Six candidates are listed on the ballot today in Roanoke: David Bowers and Mark Lucas for mayor, and Brandon Bushnell, Sherman Lea, Anita Price and Court Rosen for city council.
But they’re not the only people with something to gain from today’s results. They’re supported by a bunch of folks behind the scenes. Here’s five of those behind-the-scenes people who stand to gain big today, depending on how things turn out, and a sixth wild card who may benefit from tonight’s results as well.
1 & 2) Adam Boitnott and Chris Walters.Walters is the immediate past chairman of the Roanoke Republican City Committee, and Boitnott served as chairman before that. Both worked to inject new energy into a party that’s traditionally struggled to make in-roads in Roanoke, but with limited success. Outside of helping hold the 17th House District for Republicans when William Fralin retired, I can’t think of any major wins they achieved.
But that could all change if Lucas wins tonight. Walters may not be the chairman of the committee now, but he helped recruit Lucas and is running his campaign. Boitnott is working for the campaign as well.
If they help a Republican candidate win a one-on-one race against a Democratic incumbent, both would instantly become possible candidates in future races, or at least be moved up near the top of people that would be recruited by future candidates looking for help winning the city.
3) John Brill.I first met Brill a few years ago at No Shame Theatre. He’s risen in local GOP circles lately through his involvement with the Roanoke Tea Party and working on Tripp Godsey’s Virginia Senate campaign.
And last month he shocked Walters by defeating him to become the Roanoke City Republican Committee’s new chairman. According to Boitnott, Brill didn’t do much to help the campaign before that point, but since then he’s been putting out signs and soliciting help for door-to-door drives and votes.
If Lucas loses, I don’t know that Brill is much affected — he’s only been chairman for a short time — but if Lucas wins Brill can automatically claim that as a feather in his hat.
4) Sherman Lea Jr.Sherman Lea Jr. is not only the son of the top vote-getter in the 2008 council race, but he’s also a potential candidate himself. This year, however, he’s been working behind the scenes to coordinate Bowers’ campaign efforts in northwest Roanoke.
Today is a big test for the younger Lea. If the northwest precincts deliver for Bowers, his stock goes up. He becomes a potential candidate or, if he chooses not to run, a go-to guy for future Democratic candidates who want an “in” for northwest Roanoke but don’t want to have to go through Del. Onzlee Ware for help.
If those precincts under-perform, it doesn’t necessarily hurt Lea Jr. in the long term. But it does undercut some of his short-term appeal as a Roanoke politico. 5) Katrina WoodWood, who has posted here, is working for Brandon Bushnell. Wood has worked with Occupy Roanoke since 2011, too.
Bushnell isn’t expected to win tonight, but I’ve heard a lot of people compliment his campaign for its ideas, presentation and willingness to engage with potential voters, including those who are critical. That gives him, and those who’ve worked closely with him, a base on which he can build for the future.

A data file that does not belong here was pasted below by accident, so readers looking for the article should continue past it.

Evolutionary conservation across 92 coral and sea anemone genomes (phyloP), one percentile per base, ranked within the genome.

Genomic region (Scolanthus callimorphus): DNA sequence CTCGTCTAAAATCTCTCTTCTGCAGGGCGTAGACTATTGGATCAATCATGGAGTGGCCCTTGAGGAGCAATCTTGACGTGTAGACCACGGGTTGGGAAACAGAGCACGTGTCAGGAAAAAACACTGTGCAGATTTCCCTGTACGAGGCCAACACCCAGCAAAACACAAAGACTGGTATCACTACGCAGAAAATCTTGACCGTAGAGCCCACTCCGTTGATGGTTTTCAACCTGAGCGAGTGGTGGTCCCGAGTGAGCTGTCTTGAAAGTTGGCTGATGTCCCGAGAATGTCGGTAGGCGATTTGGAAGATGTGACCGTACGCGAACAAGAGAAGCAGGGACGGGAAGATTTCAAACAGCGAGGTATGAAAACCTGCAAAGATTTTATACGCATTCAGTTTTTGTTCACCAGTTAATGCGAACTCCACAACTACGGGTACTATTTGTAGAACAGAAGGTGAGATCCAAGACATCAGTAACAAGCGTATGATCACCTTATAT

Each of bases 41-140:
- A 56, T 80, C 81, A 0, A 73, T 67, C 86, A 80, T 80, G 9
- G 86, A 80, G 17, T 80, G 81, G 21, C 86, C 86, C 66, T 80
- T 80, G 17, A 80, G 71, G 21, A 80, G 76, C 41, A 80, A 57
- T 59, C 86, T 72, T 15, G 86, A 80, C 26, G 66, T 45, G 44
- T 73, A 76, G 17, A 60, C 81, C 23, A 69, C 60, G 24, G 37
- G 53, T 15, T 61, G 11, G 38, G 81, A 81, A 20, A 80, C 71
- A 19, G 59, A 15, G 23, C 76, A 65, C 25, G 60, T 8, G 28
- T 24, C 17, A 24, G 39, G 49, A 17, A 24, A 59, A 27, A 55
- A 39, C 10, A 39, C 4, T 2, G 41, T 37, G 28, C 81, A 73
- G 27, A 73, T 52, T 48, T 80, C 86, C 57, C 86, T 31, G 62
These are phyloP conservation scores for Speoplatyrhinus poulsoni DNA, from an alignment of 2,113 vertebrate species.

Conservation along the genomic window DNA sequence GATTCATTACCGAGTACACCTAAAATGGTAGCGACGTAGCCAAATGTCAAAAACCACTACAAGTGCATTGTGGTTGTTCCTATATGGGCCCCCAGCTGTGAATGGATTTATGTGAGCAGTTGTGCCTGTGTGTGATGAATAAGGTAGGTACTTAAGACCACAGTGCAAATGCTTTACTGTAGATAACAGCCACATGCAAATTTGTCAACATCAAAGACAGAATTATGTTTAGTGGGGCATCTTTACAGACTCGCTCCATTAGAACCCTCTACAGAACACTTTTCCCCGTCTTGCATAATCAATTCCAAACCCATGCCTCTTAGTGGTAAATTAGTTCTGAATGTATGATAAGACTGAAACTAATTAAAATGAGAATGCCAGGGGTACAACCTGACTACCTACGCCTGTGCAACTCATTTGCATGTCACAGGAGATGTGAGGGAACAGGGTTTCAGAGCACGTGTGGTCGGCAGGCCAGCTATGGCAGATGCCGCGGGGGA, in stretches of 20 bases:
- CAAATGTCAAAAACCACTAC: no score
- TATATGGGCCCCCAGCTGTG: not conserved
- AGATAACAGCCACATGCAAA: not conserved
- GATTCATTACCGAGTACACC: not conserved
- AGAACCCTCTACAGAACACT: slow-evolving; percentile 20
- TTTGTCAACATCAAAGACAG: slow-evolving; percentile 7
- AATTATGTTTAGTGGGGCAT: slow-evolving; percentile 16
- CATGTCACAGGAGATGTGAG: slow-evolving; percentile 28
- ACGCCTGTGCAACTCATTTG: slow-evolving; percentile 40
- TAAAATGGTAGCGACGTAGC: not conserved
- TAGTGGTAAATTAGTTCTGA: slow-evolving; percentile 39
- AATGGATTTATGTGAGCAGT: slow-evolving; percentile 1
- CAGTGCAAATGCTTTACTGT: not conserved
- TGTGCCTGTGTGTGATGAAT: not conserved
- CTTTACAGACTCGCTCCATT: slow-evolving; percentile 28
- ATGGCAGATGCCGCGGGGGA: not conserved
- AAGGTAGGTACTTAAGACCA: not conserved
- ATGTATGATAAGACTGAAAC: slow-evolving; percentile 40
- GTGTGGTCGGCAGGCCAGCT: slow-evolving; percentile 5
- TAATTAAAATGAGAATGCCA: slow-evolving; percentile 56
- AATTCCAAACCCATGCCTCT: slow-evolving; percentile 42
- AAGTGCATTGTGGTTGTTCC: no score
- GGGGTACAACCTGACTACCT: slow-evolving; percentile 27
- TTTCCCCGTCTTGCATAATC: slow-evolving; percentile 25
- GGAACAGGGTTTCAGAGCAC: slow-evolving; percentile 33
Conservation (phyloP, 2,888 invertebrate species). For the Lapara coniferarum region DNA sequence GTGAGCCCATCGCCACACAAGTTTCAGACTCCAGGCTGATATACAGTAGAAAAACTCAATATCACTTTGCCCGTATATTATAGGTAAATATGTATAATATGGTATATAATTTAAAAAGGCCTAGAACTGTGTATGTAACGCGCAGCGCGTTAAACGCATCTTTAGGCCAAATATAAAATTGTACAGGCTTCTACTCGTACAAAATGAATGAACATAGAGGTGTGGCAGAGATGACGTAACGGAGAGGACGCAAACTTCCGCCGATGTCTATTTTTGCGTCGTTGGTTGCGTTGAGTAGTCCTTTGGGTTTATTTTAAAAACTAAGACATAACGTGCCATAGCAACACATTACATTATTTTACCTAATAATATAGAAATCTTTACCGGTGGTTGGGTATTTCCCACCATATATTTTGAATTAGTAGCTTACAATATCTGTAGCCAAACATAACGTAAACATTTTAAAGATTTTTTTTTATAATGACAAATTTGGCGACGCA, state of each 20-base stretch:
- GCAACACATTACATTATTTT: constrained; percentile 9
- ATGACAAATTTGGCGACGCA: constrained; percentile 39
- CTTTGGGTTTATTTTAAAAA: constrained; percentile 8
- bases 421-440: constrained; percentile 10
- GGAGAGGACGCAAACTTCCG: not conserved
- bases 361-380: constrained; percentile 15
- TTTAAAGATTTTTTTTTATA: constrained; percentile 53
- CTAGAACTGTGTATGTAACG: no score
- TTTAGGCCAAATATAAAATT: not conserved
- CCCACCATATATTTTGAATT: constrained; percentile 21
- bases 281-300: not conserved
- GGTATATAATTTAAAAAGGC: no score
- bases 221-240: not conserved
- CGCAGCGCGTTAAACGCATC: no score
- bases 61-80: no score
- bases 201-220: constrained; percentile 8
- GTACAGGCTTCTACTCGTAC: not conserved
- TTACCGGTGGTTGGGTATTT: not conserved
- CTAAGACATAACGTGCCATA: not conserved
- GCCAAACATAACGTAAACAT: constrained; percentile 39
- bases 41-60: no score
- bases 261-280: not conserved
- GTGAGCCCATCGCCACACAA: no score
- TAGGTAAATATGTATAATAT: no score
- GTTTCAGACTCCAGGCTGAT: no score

If Bushnell outperforms what most people expect tonight — and especially if he pulls off the upset and wins a seat on the council — then everyone involved with that campaign immediately catches momentum for the future.
With Wood’s involvement through Occupy Roanoke and the Bushnell campaign, she could become a fixture of Roanoke politics over coming years.
6) Beth DeelDeel’s sort of a wild card here. She’s not working with any campaign that I’m aware of, but the activist/entrepreneur/dancer/member of the Market Foundation Board has worked up something of a social media-based write-in campaign for mayor.
Deel posted this on April 25: “I could just unofficially run for mayor if yall want. I mean you could just write my name in, I have more friends on facebook then the number of people who actually vote in the city. Could be fun, let me know what you think. My platform? ‘More Awesome Please’”
Does she shock Bowers and Lucas by pulling off a stunning write-in victory? Almost certainly not. But if she pulls even a few dozen votes, that’s going to catch some people’s attention. If it’s 100 or more, I would fully expect a “Draft Beth Deel” for council or another political post at some point in the near future.
And even if she’s doesn’t want to run for anything, Deel may successfully raise her public profile and build more of an audience/market for her future projects.
Link to original article from Roanoke.com
RICHMOND — A federal jury Thursday found former Virginia governor Robert F. McDonnell and his wife, Maureen, guilty of public corruption — sending a message that they believed the couple sold the office once occupied by Patrick Henry and Thomas Jefferson to a free spending Richmond businessman for golf outings, lavish vacations and $120,000 in sweetheart loans.
After three days of deliberations, the seven men and five women who heard weeks of gripping testimony about the McDonnells’ alleged misdeeds acquitted the couple of several charges pending against them--but nevertheless found that...
Matt Zapotosky and Rosalind S. Helderman | The Washington Post 04 Sep 2014 Hits:664 Virginia
The federal corruption trial of former Virginia Gov. Robert McDonnell illustrates the power held by prosecutors to destroy a defendant -- or, conversely, to grant a wrist slap.
As the trial finished its second week, looming large is the difference between the 14 counts McDonnell and his wife Maureen currently face and the prosecution's pre-trial offer of merely one count against the former governor if he would plead guilty.
The difference shows how our legal system grants prosecutors too much authority compared with that of judges and juries.
Juries theoretically decide a case....
Andrew Kreig | Justice Integrity Project 10 Aug 2014 Hits:732 Virginia